Due Thursday, 01 December 2022, 11:59:59pm
Delivery Place the product of this week’s milestone into your git repo as follows:
for the Programming Task, modify the referee, its state, and the actual player as needed. Then describe the changes with concise prose and place the resulting document, revisions.md, into Maze/Players/ Maze/Planning/;
for the Runnable task, place xserver and xclients into a top-level repo directory named 9
Programming Task The co-CEOs received a request from their investors to make the game a bit more interesting. Specifically, the investors would like players to chase down several treasures, not just one.
Here is the precise specification. After the referee receives the n players, it assigns them homes. All potential goals are arranged as a ordered sequence. The first n elements are removed from this sequence and assigned to the players as goals during setup. Every time a player reaches a goal tile, the referee removes the next goals from the front of the sequence and assigns it to the player that just landed on a goal tile; to inform the player of the chosen goal, the referee uses the setup method in the usual manner. Once the sequence is empty, players are no longer assigned a new goal but are told to go home.
for all players that have collected the same highest number of treasures—
equivalently, have visited the same number of goals— the referee determines their Euclidean distance to their next “goal,”The word ``goal'' is overloaded here. which is either a home or a treasure coordinate. The winners are those that share the same minimal distance. If the game-terminating player is one of the players with the highest number of collected treasures, it is the sole winner.
You may need to adapt your referee method that accepts a players and an already formed state, which includes player knowledge with the initially assigned goal.
xserver, which starts your server, and
xclients, which launches a number of clients and points them to a server.
Well-formed and Valid You may assume that all (system-configurations) inputs to your test harnesses from STDIN are well-formed and valid. A well-formed piece of JSON satisfies the grammar; such a piece is valid if it also satisfies all the side constraints of a schema specification.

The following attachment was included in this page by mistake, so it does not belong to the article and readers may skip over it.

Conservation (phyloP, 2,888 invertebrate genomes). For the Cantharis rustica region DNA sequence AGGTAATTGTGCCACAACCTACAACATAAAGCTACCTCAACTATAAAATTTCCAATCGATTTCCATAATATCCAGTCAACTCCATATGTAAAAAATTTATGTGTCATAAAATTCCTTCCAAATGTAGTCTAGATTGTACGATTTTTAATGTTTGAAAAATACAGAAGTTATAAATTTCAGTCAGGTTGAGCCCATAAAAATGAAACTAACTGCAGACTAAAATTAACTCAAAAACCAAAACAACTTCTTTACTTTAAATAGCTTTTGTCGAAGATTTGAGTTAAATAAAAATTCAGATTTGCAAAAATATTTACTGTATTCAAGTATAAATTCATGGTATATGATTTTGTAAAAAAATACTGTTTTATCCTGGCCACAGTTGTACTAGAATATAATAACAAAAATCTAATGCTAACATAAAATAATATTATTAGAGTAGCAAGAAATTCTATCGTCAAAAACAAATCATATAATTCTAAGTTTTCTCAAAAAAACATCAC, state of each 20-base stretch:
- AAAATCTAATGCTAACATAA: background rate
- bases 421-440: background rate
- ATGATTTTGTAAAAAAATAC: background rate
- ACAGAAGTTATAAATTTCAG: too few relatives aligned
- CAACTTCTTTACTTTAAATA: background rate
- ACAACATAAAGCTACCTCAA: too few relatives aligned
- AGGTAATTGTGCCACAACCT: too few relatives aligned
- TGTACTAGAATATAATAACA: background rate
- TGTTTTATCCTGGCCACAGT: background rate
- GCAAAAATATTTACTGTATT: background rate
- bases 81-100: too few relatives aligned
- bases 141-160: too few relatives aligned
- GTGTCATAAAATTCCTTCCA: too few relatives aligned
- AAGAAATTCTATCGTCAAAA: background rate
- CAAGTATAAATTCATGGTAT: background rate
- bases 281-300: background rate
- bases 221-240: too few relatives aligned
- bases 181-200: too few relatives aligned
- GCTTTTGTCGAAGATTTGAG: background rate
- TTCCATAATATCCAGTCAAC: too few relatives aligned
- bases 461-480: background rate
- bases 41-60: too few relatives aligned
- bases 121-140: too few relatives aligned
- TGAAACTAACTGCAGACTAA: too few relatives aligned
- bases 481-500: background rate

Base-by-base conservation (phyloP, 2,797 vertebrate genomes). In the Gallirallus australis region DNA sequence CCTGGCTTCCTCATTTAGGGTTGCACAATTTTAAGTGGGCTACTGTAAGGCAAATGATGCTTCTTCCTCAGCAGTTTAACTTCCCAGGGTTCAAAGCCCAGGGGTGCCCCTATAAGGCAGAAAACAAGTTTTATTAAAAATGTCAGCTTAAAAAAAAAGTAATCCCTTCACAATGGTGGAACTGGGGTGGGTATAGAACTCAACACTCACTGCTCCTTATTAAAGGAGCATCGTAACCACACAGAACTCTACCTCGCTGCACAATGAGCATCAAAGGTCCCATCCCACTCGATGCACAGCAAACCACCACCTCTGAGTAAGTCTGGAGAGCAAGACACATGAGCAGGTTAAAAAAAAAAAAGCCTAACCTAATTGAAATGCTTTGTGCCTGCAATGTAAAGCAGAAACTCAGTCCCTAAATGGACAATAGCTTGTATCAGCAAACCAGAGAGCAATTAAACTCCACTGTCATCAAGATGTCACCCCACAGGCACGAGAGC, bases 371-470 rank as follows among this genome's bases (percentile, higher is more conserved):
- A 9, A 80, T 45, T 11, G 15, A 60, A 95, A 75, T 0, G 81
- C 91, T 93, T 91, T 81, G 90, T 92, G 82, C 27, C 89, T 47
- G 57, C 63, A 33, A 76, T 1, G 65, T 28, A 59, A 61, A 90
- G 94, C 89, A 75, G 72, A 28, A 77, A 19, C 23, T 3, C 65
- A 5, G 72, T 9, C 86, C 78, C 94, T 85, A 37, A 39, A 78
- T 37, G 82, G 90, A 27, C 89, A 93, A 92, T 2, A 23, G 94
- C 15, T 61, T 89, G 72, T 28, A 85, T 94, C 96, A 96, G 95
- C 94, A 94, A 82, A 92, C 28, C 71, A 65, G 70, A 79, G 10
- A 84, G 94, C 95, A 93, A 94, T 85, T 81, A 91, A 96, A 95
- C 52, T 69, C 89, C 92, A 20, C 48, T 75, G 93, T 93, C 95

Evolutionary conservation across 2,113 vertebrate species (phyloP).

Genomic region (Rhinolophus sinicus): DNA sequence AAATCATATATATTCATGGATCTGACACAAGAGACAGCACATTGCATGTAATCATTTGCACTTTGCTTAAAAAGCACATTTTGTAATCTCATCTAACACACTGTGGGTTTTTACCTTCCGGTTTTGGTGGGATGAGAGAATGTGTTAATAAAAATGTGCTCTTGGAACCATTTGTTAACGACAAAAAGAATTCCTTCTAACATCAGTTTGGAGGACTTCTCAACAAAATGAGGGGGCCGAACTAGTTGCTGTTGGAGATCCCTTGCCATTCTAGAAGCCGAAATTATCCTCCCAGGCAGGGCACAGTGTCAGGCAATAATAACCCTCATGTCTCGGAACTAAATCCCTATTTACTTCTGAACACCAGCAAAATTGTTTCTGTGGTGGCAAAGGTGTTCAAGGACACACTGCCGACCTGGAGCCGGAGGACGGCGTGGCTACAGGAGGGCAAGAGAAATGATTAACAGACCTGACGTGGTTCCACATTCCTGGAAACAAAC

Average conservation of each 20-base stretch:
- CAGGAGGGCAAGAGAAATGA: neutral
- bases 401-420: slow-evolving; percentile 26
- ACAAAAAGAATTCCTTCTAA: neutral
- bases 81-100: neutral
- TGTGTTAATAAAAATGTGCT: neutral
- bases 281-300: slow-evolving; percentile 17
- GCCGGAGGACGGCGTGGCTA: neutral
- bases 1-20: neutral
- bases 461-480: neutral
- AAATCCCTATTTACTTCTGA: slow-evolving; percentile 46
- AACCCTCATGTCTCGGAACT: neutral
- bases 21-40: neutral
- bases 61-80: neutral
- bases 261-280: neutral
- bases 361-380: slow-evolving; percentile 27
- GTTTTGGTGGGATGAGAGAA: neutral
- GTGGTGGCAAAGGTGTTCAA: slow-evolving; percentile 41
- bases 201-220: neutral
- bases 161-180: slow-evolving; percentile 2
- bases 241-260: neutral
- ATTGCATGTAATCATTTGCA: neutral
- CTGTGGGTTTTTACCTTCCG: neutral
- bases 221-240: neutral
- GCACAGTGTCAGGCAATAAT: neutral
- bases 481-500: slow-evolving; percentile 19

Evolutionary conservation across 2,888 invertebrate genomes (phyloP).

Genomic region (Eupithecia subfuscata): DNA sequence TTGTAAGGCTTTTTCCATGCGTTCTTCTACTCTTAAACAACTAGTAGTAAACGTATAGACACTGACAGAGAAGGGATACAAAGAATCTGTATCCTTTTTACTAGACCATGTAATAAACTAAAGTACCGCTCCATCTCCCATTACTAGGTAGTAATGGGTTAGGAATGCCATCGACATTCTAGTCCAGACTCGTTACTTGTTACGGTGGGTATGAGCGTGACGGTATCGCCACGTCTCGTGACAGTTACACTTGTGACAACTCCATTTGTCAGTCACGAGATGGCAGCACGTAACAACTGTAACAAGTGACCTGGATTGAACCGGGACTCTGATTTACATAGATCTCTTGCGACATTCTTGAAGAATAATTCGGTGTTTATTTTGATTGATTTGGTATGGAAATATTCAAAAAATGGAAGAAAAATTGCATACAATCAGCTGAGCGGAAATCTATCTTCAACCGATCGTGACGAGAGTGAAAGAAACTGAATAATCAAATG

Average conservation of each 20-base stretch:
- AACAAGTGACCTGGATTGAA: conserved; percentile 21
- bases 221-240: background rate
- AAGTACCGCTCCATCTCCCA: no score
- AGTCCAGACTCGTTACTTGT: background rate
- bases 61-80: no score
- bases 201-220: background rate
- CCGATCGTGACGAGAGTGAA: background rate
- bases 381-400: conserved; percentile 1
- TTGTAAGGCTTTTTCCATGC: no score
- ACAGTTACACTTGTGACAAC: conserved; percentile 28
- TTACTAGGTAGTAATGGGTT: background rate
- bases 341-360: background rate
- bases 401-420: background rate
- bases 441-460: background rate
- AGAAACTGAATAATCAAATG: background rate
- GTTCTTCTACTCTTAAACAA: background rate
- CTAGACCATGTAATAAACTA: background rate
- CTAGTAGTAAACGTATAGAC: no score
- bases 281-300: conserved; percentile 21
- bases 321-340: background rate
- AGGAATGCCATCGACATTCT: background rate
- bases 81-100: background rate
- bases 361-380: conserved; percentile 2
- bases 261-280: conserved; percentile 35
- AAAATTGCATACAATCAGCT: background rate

Both programs are launched with a port argument on the command line. For xclients, the command line may also specify an IP address, as an optional second argument; the default is local host (127.0.0.1).
The xclients script turns the player specifications into independently running players; you may use threads in your language or Linux processes if you write this script as a plain shell script.
If these threads or processes are launched without precaution, the test is going to run in a non-deterministic fashion and will yield non-deterministic -- and therefore incomparable -- results. To reduce the likelihood of a non-deterministic outcome, the xclients script will wait for 3s between launching clients. In our test runs, the server will launch in time to allow the first client to connect first, but not necessarily on the first try.
The xserver spawns the server as another independent thread or process that is independent of the client. The server waits for the players to sign up and passes their local representation plus the given RefereeState to the referee. The latter runs a game and hands the result of running the game back to the server, which renders it as a JSON value to STDOUT.
Configure your referee so that it grants each player 4.0s per method call. This time period is long but it allows for TCP hiccups, especially with the take-turn method.
Critical Supplement Our tests will come with the player specs set up so that the youngest player matches the first player in the given state and the oldest player matches the last player in the given state. The tests are by running the test cases as is through the server-client set up and comparing it with the corresponding state run via the referee.
Running the Scripts Since the test inputs from 8 —
This first screenshot displays a single shell script line. On the left of the pipe symbol, the head function extracts the first line from a test-input file. The pipe re-directs STDOUT of head to STDIN of he function to the right side of the pipe symbol. On the right side, the line invokes the sclients script, which is informed by its command-line argument that it should connect all of the players to a server on port 12345 (on the same machine).
This second screenshot shows how to use Unix’s tail function to extract the second line of the same test-input file as in the first screenshot. Its output is piped into xserver, which makes its server listen for client connections on port 12345. Before the server shuts down, it renders the result of running the game to STDOUT. To find out whether this result is correct, you can use cat to print the test-output file to STDOUT. Eyeballing the two lines suggests that the experiment produced the desired result.
Note This is not a test.
Note You may to wish write xclients as a shell (bash) script that spawns Linux processes or as a short TAHBPL program that spins up threads. In either case, the idea is to spawn the server and the clients as parallel programs to mimic a distributed setting as much as possible using a single machine.